A hacker is someone who loves to program or who enjoys playful cleverness, or a combination of the two. The act of engaging in activities (such as programming or other media) in a spirit of playfulness and exploration is termed hacking. However the defining characteristic of a hacker is not the activities performed themselves (e.g. programming), but the manner in which it is done: Hacking entails some form of excellence, for example exploring the limits of what is possible, thereby doing something exciting and meaningful. Activities of playful cleverness can be said to have “hack value” and are termed hacks (examples include pranks at MIT intended to demonstrate technical aptitude and cleverness).
Richard Stallman explains about hackers who program:
What they had in common was mainly love of excellence and programming. They wanted to make their programs that they used be as good as they could. They also wanted to make them do neat things. They wanted to be able to do something in a more exciting way than anyone believed possible and show “Look how wonderful this is. I bet you didn’t believe this could be done.”
Hackers from this subculture tend to emphatically differentiate themselves from what they pejoratively call “crackers”; those who are generally referred to by media and members of the general public using the term “hacker”, and whose primary focus — be it to malign or benevolent purposes — lies in exploiting weaknesses in computer security.
The Jargon File, an influential but not universally accepted compendium of hacker slang, defines hacker as “A person who enjoys exploring the details of programmable systems and stretching their capabilities, as opposed to most users, who prefer to learn only the minimum necessary.”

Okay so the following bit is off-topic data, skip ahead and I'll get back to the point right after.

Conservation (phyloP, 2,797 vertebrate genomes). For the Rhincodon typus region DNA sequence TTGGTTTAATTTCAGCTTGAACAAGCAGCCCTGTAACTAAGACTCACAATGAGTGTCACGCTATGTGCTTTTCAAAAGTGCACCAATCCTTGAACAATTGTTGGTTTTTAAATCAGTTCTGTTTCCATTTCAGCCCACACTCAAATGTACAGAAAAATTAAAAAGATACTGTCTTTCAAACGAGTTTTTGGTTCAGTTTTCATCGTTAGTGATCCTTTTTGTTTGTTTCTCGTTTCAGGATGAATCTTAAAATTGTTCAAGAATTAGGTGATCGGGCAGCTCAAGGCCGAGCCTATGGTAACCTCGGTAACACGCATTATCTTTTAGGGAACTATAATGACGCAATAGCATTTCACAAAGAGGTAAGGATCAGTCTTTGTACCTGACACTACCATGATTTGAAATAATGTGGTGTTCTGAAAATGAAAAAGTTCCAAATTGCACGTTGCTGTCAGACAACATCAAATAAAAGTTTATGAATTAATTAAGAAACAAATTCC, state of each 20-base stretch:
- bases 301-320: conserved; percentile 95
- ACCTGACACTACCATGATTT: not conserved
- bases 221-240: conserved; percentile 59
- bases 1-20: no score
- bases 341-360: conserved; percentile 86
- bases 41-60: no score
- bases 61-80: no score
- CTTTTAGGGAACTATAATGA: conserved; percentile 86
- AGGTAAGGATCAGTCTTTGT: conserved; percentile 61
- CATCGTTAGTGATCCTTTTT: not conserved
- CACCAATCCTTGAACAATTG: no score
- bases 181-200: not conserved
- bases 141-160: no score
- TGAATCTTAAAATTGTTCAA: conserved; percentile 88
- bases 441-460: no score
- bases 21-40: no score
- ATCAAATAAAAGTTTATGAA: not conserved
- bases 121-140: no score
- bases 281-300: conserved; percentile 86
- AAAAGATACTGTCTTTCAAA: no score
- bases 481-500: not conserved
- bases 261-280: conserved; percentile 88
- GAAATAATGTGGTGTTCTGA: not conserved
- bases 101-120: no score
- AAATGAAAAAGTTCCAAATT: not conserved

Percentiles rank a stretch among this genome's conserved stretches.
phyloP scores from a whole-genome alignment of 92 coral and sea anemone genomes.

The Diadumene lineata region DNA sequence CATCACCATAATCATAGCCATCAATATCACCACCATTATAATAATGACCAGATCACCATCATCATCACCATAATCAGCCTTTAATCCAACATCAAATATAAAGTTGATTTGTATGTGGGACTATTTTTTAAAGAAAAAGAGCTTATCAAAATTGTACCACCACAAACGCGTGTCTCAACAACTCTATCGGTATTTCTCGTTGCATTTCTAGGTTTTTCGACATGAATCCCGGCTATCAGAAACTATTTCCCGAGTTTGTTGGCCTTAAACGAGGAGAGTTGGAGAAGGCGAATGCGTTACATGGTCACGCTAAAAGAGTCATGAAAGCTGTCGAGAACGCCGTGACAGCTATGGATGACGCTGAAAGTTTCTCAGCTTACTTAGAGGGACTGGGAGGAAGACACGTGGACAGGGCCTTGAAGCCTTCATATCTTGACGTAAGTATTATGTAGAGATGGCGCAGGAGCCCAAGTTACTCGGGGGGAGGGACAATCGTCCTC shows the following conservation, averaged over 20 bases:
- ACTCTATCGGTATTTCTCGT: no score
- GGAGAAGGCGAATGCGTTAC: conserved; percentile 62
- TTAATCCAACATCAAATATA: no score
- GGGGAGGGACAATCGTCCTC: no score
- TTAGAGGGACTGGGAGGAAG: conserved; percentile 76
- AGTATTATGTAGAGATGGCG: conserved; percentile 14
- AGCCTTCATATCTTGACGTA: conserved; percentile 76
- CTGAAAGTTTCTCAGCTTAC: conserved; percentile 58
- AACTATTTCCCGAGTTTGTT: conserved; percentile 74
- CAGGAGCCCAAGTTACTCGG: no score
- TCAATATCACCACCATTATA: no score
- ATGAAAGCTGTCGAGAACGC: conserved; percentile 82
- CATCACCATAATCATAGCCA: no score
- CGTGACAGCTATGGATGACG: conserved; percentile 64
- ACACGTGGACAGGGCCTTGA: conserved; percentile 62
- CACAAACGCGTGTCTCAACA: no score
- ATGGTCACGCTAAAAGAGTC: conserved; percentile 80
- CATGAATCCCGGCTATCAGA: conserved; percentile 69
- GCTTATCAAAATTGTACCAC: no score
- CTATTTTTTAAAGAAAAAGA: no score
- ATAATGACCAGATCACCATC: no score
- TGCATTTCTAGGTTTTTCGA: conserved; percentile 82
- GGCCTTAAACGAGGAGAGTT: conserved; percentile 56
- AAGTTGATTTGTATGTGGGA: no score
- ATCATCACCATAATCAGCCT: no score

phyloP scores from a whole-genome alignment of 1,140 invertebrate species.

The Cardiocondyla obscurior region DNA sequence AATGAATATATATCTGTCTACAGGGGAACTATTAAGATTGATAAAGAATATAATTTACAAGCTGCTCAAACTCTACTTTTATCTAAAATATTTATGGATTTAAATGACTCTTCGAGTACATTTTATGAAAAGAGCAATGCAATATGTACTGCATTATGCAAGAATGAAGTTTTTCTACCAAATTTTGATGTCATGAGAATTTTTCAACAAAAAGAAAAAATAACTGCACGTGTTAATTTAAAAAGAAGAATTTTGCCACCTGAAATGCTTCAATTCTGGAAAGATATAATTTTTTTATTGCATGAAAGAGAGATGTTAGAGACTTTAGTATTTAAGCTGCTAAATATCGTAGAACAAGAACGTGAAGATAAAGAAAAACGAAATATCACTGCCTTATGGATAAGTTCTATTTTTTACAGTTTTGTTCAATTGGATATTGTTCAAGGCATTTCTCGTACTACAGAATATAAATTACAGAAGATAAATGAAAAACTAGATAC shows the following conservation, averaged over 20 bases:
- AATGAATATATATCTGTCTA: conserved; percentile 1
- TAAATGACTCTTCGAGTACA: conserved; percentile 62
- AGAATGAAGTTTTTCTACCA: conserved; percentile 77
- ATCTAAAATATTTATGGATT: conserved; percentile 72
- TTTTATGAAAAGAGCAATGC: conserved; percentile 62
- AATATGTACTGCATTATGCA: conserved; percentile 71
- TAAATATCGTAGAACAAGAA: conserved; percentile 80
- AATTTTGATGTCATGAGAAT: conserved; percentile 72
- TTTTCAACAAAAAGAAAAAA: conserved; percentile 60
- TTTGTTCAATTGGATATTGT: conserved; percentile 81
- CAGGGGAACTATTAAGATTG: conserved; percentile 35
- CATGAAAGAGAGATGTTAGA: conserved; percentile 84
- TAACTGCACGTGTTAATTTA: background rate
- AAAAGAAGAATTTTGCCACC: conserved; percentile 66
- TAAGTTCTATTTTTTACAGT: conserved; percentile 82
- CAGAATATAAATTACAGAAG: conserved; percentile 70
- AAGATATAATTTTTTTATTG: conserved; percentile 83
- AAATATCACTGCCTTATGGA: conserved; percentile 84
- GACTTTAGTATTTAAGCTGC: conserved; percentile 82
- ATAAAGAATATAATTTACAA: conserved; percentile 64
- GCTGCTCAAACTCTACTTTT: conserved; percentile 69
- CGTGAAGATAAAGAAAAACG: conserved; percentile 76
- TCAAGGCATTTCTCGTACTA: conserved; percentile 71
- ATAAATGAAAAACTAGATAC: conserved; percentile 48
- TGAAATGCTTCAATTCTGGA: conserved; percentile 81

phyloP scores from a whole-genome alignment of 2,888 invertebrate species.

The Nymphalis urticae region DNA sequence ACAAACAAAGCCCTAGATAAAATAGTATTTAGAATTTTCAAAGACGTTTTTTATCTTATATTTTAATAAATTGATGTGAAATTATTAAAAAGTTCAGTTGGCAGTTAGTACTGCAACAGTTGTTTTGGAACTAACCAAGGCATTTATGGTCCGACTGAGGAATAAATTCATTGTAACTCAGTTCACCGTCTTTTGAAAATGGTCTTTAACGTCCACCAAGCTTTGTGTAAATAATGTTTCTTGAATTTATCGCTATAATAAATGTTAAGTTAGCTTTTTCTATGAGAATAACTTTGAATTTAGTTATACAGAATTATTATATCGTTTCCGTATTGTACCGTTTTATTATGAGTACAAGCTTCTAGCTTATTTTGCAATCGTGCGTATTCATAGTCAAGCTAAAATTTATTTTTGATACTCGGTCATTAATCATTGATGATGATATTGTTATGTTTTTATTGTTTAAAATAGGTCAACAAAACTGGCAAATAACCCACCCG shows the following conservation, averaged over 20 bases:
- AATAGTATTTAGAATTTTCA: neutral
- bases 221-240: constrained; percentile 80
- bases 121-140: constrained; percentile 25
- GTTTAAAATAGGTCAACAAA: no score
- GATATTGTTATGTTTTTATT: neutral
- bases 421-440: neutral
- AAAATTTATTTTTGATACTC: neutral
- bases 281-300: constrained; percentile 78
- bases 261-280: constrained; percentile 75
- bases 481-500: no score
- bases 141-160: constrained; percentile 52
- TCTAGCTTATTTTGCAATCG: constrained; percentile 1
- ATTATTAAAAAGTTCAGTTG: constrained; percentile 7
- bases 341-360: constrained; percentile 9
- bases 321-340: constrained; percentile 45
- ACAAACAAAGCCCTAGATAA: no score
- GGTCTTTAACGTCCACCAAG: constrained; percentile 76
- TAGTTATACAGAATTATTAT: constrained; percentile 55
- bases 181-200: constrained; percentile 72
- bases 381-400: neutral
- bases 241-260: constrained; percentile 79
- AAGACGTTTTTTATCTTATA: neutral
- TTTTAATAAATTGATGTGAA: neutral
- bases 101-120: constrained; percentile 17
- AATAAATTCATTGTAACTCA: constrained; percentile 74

Before communications between computers and computer users were as networked as they are now, there were multiple independent and parallel hacker subcultures, often unaware or only partially aware of each other’s existence. All of these had certain important traits in common:
- Creating software and sharing it with each other,
- Placing a high value on freedom of inquiry; hostility to secrecy,
- Information-sharing as both an ideal and a practical strategy,
- Upholding the right to fork,
- Emphasis on rationality,
- Distaste for authority,
- Playful cleverness, taking the serious humorously and their humor seriously;
Hacker ethics are concerned primarily with sharing, openness, collaboration, and engaging in the Hands-On Imperative.
Hack value is the notion used by hackers to express that something is worth doing or is interesting. This is something that hackers often feel intuitively about a problem or solution. An aspect of hack value is performing feats for the sake of showing that they can be done, even if others think it is difficult. Using things in a unique way outside their intended purpose is often perceived as having hack value. A solution or feat has “hack value” if it is done in a way that has finesse, cleverness or brilliance, which makes creativity an essential part of the meaning. For example, picking a difficult lock has hack value; smashing a lock does not. As another example, proving Fermat’s last theorem by linking together most of modern mathematics has hack value; solving a combinatorial problem by exhaustively trying all possibilities does not.
Hacking is not using process of elimination to find a solution; it’s the process of finding a clever solution to solve a problem.